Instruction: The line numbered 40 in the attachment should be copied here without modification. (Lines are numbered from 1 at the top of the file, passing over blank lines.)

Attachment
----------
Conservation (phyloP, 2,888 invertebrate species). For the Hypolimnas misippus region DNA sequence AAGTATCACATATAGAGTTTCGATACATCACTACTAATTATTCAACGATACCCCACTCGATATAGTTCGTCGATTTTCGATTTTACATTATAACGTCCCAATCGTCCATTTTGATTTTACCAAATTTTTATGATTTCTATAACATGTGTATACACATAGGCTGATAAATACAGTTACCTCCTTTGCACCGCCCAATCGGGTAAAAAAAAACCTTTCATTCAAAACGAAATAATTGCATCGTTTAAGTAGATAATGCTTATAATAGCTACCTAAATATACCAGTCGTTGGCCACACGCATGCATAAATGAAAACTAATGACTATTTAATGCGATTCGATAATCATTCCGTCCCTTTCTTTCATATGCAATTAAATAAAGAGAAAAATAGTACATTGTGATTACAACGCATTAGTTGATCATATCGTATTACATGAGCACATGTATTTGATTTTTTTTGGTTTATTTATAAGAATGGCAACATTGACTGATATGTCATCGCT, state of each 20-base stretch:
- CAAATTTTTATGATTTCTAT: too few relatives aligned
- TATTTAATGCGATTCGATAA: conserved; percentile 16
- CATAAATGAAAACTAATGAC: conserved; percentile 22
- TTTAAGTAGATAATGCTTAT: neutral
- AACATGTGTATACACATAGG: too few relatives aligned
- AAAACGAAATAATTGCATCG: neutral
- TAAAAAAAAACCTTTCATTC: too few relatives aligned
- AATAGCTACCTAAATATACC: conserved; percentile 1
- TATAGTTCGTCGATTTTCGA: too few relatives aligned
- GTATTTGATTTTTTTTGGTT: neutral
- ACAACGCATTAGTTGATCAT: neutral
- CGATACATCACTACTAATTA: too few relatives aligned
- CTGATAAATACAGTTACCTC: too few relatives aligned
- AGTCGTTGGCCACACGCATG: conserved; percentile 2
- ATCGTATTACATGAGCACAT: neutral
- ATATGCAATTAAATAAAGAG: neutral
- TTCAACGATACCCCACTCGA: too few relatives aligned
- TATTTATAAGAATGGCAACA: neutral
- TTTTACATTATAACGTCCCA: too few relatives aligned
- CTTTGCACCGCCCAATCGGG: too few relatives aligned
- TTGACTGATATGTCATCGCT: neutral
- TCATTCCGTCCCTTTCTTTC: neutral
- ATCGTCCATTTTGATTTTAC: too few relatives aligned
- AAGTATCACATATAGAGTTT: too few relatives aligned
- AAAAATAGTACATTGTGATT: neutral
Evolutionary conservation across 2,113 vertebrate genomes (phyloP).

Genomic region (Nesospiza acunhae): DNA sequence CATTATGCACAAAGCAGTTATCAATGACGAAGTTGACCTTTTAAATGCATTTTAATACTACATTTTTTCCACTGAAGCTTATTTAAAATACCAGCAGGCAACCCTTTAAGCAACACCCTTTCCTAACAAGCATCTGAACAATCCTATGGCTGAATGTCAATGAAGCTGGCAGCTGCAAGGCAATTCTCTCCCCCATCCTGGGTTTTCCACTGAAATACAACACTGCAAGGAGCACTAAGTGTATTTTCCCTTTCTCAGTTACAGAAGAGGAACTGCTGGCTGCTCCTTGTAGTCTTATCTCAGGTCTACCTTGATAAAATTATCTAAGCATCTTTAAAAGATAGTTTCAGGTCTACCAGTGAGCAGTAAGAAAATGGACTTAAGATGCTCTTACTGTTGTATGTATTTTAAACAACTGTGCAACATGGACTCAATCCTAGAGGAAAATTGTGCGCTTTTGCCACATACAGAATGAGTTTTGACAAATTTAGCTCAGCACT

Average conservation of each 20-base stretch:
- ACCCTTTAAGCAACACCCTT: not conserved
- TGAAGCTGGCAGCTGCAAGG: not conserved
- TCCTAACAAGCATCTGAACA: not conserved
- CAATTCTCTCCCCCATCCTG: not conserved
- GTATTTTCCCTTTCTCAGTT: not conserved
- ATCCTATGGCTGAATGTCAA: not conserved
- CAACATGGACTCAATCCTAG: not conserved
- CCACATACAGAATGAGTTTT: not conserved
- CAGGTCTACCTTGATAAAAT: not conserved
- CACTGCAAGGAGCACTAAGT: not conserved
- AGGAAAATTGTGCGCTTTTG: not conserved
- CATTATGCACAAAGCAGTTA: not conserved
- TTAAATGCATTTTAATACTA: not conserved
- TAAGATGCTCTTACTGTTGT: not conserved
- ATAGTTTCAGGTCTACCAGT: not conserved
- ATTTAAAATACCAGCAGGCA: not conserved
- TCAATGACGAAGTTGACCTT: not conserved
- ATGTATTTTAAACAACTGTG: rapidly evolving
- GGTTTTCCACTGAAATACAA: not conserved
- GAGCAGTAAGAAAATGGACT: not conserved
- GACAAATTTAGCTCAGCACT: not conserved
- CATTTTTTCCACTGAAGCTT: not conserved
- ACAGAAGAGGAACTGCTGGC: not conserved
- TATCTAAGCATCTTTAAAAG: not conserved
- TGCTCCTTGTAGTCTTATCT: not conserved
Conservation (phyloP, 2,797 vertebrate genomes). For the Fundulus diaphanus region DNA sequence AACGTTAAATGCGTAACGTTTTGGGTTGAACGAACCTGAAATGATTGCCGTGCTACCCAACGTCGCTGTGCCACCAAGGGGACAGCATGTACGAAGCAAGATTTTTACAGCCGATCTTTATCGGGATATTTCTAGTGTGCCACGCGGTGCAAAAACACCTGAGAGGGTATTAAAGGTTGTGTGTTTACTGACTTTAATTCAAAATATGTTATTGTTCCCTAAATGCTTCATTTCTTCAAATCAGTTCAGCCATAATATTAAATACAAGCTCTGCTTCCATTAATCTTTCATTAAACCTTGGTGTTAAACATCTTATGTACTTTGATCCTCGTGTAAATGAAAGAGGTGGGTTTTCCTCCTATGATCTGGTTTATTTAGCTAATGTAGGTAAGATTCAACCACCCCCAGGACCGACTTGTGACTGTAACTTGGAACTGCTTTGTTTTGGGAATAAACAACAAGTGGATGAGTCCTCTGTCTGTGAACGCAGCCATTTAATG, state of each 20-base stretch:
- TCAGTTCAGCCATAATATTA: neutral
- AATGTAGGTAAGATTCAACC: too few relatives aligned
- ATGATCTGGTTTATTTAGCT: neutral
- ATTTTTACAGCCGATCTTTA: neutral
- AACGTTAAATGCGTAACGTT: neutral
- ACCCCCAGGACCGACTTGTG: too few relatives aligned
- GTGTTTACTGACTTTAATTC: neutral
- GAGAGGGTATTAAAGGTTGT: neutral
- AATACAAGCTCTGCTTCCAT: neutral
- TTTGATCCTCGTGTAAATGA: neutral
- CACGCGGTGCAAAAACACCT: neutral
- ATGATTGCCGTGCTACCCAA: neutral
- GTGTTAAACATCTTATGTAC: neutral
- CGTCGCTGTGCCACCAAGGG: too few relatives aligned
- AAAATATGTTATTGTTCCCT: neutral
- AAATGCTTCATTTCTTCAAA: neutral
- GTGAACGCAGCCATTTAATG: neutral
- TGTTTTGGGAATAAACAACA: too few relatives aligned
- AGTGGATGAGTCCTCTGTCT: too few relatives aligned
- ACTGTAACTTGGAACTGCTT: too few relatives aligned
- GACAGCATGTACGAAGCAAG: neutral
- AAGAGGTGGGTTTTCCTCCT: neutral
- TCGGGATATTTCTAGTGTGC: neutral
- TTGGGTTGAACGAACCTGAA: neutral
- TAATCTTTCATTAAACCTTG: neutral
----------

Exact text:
- AGGAAAATTGTGCGCTTTTG: not conserved